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Photographer James Balong Traces Glacial Decay In His Latest Documentary, "Chasing Ice"

(Top) Solheim Glacier, Iceland, April 2006; (Bottom) February 2009

When James Balog set out to document decaying glaciers via time-lapse photography, he first had to build a camera that could withstand hurricane winds and temperatures of 40 degrees below zero. Balog talks us through the labor-intensive project—35 cameras were placed at 18 glaciers for more than four years—the results of which can be seen in this month’s documentary Chasing Ice.

Why build your own equipment?

I entered this project thinking I'd be able to buy this equipment off the shelf, but I let my creative enthusiasm cloud my knowledge base and judgment. The whole project turned out to be immensely harder than I realized. I had no choice but to custom-design this stuff.

How long did that take?

Six months, which was an unbelievably intense pace. I really felt history breathing down my neck. I knew the glaciers I had been at the year before were already going to be substantially changed. It was like, I actually couldn't wait any longer. What was the biggest challenge? The electronics, hands down. We were working with cameras that used rechargeable batteries, but we needed them to be powered for months, even years, at a time. So we had to get them to accept power from the sun, which was not easy.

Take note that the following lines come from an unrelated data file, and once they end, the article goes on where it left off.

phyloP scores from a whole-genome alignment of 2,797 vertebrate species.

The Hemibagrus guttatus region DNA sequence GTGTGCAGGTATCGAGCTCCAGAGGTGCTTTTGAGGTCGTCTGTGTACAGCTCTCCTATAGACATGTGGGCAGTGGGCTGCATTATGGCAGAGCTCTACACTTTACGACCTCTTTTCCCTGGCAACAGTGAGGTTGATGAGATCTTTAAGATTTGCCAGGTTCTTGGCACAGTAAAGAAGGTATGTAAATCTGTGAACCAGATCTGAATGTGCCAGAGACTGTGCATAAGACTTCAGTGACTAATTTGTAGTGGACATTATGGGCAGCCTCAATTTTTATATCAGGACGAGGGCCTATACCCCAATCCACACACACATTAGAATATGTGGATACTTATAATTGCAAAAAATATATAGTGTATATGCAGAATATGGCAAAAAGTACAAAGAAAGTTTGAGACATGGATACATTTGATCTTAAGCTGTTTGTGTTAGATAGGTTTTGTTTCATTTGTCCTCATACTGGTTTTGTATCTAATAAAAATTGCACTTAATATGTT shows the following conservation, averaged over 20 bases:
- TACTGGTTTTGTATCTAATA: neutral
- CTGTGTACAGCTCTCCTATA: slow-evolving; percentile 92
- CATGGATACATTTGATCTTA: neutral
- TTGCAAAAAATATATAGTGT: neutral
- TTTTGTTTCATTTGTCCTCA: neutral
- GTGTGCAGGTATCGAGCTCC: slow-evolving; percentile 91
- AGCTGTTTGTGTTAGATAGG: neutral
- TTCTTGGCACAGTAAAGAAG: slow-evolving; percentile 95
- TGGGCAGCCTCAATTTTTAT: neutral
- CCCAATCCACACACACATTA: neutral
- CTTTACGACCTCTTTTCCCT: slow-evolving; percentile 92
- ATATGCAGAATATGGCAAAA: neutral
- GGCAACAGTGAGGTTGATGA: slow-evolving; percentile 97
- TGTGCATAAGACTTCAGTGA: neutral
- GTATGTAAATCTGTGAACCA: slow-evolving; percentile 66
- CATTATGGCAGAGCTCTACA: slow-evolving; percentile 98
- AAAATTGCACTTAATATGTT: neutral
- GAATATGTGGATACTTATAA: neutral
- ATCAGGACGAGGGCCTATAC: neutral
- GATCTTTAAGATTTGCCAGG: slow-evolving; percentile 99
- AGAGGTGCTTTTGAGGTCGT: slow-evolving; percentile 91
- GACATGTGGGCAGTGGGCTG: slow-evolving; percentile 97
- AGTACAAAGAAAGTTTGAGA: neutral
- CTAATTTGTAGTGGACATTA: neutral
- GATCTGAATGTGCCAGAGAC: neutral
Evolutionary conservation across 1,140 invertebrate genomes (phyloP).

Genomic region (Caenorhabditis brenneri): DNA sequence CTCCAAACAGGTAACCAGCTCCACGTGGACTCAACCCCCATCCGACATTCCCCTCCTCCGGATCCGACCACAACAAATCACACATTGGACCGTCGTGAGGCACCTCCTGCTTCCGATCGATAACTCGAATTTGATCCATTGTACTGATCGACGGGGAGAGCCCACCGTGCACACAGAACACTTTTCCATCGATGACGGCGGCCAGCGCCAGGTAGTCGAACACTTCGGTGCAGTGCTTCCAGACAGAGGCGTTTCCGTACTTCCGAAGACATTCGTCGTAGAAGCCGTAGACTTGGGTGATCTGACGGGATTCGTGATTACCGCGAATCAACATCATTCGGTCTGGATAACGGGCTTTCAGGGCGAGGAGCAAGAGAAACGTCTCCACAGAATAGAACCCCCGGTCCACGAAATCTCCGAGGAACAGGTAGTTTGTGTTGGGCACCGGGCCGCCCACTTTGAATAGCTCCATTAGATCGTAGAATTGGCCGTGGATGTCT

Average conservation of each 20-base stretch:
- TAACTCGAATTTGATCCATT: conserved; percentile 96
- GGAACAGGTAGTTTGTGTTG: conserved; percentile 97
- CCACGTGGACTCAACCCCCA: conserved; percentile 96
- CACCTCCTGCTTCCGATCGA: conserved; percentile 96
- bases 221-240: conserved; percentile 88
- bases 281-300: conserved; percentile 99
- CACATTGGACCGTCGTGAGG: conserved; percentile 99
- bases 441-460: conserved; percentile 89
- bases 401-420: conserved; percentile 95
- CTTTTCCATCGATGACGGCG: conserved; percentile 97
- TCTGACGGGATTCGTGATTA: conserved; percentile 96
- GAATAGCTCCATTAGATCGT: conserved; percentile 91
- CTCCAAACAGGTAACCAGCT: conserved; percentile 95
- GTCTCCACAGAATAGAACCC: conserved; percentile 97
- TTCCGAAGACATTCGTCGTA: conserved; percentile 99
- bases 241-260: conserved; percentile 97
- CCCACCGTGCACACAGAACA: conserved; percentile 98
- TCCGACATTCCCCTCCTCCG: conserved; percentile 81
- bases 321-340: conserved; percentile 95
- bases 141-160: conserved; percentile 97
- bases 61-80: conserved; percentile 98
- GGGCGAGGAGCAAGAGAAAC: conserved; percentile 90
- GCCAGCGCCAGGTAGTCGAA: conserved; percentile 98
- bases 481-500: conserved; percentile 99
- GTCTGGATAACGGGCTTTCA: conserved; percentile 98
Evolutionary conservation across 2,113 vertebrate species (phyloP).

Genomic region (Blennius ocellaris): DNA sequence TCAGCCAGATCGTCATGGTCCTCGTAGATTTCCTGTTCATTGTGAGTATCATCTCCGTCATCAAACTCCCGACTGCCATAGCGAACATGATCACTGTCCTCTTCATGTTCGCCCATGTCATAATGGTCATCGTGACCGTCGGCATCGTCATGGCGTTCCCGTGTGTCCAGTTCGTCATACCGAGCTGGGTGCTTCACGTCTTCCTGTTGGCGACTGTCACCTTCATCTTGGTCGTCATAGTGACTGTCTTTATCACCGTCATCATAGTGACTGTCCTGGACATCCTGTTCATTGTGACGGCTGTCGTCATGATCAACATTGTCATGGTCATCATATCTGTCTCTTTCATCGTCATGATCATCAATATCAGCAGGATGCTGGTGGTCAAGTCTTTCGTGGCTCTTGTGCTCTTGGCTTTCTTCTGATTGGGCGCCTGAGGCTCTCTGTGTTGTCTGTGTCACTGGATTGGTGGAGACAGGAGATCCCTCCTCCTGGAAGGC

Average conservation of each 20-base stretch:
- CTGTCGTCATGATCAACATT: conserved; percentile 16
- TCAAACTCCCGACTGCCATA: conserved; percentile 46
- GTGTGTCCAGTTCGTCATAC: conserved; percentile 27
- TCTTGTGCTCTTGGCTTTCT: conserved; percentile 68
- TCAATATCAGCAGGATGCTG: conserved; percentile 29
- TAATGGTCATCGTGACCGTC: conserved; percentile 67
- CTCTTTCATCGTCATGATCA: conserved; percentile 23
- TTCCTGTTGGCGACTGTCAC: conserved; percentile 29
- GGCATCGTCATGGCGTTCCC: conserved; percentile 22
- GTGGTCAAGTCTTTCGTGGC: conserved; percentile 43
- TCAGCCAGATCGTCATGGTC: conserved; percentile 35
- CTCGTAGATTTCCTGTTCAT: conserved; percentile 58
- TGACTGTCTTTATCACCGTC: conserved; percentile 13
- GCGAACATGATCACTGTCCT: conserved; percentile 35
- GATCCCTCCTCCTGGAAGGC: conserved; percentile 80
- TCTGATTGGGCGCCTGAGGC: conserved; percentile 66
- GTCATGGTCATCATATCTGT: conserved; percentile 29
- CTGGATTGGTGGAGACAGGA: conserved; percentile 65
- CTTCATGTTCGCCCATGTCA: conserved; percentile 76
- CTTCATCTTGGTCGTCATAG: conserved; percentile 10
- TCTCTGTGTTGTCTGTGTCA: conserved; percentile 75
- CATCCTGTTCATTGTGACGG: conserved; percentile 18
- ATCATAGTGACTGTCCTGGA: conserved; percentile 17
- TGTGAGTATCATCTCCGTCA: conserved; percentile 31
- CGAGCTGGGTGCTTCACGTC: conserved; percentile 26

How difficult was financing?

By the standards of the photography industry, this is an astronomically expensive project. This is like going to the moon. Initially, we had money from Nikon, NASA, the National Science Foundation, and National Geographic, but now it's almost entirely supported by private donations. Does your camera system have a name? It probably should, and I probably should've patented it because it's been ripped off. I'm not complaining—imitation is the sincerest form of flattery. I'm glad that digital-camera technology and big flash cards allow a lot of people to start thinking differently about the landscape.

What inspired the project?

We are at a decisive moment of really epochal geologic change right now. It's this gigantic reshaping of the biology, chemistry, and physics of this planet. These effects are primarily caused by the impact of human beings' burning fossil fuels.

A version of this article appeared in the November 2012 issue of Fast Company magazine.